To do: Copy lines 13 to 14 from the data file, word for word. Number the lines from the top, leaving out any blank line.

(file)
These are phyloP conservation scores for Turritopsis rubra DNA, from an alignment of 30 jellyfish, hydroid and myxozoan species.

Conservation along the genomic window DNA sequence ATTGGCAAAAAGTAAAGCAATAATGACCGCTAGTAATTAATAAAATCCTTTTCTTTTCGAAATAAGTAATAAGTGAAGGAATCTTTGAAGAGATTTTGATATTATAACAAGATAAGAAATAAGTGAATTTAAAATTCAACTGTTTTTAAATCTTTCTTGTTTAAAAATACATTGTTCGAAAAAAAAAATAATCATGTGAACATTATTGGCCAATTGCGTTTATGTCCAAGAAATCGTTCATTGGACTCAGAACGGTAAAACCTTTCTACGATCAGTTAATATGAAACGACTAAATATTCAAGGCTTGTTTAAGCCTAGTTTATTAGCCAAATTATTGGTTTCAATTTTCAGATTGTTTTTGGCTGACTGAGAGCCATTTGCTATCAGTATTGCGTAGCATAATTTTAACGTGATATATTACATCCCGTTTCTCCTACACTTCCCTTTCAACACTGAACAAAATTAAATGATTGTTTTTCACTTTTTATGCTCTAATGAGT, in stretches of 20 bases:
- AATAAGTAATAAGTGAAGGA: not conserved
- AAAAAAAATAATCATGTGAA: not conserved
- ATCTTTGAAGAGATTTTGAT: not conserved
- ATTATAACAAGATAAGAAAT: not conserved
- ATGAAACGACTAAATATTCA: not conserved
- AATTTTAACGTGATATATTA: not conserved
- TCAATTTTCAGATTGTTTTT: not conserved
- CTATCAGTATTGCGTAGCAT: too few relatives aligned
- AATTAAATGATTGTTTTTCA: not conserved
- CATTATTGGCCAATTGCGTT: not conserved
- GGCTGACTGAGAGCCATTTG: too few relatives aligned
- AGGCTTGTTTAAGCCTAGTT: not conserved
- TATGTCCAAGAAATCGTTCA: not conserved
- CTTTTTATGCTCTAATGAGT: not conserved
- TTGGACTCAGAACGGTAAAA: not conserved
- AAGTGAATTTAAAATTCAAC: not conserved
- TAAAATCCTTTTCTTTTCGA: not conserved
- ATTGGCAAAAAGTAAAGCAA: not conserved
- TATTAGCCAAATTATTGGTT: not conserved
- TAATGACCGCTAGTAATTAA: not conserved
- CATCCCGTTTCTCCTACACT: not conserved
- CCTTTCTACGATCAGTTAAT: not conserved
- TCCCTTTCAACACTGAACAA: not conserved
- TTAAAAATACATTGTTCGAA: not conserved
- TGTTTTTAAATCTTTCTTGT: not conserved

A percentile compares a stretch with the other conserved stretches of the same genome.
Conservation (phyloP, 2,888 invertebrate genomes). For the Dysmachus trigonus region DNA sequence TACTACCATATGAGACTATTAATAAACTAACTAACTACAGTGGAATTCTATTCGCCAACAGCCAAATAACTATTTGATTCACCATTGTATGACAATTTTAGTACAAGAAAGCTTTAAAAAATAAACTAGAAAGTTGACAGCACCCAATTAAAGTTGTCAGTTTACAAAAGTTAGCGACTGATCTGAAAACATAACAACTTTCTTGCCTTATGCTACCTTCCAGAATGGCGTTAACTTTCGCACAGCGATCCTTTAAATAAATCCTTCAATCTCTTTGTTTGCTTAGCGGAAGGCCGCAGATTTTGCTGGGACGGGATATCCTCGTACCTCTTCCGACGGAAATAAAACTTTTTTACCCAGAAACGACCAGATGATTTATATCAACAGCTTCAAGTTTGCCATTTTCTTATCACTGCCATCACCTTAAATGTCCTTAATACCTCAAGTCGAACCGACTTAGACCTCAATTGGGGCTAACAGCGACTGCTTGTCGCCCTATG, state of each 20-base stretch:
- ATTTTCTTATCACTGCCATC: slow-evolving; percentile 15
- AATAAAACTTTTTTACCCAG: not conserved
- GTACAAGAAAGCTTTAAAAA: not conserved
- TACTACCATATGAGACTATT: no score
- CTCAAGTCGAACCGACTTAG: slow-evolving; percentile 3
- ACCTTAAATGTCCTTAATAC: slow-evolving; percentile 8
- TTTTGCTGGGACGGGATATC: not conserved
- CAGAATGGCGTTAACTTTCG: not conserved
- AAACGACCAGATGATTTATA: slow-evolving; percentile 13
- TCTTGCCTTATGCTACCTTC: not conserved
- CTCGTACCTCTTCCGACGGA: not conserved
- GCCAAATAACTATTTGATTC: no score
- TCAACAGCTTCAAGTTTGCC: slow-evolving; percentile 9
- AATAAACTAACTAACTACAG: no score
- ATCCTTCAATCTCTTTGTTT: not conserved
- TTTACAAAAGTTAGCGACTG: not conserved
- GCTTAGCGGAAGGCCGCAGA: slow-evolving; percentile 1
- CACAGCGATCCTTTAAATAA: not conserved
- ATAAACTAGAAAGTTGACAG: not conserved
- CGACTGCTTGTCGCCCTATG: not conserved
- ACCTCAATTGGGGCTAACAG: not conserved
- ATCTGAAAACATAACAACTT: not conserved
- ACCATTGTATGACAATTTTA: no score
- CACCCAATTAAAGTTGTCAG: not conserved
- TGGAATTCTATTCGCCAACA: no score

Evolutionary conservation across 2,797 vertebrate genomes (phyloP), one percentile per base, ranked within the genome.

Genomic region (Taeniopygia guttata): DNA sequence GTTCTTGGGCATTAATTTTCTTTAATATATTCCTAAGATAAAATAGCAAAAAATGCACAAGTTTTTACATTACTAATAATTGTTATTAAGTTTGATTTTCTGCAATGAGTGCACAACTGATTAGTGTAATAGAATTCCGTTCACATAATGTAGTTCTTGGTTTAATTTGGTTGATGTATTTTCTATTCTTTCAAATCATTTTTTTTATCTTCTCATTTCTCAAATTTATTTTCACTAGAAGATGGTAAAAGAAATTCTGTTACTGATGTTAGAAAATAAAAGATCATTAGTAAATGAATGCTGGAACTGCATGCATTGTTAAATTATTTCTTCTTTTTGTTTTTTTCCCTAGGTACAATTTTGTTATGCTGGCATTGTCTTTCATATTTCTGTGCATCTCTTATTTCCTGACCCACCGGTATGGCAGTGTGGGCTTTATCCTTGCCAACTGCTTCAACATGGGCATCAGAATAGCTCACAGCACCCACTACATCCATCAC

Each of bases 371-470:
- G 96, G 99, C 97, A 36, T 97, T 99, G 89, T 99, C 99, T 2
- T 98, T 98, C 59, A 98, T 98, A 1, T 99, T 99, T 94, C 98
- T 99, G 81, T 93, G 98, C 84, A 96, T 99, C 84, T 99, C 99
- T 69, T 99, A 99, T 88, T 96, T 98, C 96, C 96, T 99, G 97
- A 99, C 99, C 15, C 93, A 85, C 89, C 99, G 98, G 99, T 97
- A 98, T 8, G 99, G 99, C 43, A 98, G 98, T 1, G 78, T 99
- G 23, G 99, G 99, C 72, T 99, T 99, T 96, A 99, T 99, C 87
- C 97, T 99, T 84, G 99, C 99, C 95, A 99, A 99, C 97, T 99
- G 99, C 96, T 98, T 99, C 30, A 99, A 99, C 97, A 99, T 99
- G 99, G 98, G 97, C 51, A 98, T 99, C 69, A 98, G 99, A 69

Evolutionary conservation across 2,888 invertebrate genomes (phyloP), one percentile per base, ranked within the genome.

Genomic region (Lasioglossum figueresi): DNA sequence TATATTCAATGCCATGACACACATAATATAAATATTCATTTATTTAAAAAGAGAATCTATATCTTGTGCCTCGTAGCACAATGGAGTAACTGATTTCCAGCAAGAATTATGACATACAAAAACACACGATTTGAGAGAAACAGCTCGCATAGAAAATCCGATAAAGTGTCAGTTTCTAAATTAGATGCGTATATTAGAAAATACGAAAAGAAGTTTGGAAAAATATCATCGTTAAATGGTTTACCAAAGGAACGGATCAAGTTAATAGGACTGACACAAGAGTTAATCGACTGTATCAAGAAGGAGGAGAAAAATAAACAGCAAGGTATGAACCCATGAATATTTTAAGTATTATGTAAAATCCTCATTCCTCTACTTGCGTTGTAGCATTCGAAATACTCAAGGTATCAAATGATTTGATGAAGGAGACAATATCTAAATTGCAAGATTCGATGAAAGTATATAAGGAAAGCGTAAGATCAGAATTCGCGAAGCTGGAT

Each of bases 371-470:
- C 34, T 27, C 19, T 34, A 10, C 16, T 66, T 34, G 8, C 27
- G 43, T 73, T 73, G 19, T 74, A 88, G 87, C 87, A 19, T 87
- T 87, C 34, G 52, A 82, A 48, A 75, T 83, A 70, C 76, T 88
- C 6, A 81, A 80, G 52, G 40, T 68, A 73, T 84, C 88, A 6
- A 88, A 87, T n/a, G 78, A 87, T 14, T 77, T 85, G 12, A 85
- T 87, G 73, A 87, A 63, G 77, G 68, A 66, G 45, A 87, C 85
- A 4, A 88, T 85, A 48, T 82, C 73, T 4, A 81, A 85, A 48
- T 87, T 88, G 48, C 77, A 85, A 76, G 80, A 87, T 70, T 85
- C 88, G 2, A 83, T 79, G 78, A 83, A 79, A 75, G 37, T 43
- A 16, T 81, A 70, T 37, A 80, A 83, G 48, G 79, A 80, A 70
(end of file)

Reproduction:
- GGCTGACTGAGAGCCATTTG: too few relatives aligned
- AGGCTTGTTTAAGCCTAGTT: not conserved